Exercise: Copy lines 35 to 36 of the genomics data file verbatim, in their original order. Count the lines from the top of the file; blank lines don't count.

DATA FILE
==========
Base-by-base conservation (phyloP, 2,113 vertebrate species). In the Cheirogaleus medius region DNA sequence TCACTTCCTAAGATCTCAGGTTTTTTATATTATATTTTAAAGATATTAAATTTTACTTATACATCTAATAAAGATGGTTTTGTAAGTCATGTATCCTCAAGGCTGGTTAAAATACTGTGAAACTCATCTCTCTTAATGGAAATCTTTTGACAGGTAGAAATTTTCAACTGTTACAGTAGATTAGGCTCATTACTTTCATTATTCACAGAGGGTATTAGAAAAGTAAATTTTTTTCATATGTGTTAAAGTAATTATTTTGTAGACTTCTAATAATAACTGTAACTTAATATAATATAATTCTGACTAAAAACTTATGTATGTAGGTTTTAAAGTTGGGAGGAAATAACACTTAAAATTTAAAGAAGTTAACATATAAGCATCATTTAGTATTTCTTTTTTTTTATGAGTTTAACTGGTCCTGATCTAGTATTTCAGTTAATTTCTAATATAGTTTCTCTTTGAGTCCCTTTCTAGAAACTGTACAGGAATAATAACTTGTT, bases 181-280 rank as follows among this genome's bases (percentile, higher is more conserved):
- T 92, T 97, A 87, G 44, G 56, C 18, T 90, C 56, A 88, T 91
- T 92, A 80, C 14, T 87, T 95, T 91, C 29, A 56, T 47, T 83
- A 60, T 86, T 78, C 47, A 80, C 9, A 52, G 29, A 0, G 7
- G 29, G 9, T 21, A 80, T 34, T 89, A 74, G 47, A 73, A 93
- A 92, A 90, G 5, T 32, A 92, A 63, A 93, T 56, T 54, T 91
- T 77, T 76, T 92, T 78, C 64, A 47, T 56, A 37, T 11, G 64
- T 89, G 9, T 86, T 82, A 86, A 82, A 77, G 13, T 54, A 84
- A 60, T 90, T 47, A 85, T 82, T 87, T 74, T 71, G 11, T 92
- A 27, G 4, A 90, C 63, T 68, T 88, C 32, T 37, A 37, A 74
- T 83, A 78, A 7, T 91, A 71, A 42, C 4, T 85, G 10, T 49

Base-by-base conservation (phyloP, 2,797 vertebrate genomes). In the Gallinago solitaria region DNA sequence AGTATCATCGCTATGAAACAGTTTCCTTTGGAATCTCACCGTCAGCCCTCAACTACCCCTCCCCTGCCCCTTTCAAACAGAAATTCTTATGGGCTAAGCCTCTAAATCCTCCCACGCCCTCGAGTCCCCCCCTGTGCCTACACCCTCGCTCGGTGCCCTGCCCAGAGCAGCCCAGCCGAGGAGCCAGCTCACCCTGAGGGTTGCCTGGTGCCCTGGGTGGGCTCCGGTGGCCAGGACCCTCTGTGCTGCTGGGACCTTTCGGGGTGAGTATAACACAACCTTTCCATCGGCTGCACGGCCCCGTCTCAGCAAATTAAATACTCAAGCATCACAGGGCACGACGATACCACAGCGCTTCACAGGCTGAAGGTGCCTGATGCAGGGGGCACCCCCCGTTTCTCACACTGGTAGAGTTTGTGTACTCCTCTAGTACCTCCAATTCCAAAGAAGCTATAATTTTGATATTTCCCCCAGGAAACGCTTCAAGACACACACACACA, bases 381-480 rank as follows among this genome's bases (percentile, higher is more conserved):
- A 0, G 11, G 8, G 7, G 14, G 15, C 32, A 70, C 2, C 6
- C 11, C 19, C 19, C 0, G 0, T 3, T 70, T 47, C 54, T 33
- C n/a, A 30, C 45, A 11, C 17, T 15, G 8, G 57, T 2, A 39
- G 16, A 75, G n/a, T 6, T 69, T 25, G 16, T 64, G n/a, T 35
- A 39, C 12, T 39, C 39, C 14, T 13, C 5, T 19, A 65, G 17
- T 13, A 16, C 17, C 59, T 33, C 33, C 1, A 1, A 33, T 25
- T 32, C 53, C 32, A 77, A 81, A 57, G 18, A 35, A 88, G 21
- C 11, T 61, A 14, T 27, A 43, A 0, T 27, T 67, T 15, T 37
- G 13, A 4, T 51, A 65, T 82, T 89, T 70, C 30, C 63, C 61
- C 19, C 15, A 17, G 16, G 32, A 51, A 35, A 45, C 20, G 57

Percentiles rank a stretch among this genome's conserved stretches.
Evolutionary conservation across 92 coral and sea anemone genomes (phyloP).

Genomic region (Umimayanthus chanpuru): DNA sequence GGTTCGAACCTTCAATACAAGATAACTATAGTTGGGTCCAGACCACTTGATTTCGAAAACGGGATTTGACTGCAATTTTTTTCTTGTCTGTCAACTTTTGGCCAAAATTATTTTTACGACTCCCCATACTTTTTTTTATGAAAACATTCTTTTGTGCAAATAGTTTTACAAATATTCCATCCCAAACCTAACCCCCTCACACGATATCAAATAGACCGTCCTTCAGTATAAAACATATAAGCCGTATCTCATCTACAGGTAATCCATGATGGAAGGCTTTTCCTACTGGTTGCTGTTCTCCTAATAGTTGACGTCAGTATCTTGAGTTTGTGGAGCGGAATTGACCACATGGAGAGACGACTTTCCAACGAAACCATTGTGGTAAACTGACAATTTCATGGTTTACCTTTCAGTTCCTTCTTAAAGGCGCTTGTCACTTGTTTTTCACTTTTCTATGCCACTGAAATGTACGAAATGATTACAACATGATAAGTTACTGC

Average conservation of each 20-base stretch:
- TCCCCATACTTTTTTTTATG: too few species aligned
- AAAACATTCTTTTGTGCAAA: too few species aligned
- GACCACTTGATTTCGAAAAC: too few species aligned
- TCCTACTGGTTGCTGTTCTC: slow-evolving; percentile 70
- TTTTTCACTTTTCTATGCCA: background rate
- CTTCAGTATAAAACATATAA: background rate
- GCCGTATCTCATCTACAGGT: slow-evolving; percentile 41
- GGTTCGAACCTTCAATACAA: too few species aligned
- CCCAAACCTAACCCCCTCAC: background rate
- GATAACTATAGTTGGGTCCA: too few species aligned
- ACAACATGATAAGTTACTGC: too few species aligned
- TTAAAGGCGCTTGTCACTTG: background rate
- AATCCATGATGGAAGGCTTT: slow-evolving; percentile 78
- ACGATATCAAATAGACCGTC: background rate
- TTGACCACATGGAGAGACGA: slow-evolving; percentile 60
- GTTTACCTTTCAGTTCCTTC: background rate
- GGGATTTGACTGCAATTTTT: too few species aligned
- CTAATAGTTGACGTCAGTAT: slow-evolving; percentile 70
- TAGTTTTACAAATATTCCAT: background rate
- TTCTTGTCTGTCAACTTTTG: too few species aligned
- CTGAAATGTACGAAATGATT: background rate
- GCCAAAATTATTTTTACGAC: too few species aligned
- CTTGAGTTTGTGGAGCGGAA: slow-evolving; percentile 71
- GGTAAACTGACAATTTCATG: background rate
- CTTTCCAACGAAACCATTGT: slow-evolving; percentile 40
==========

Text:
- CCCAAACCTAACCCCCTCAC: background rate
- GATAACTATAGTTGGGTCCA: too few species aligned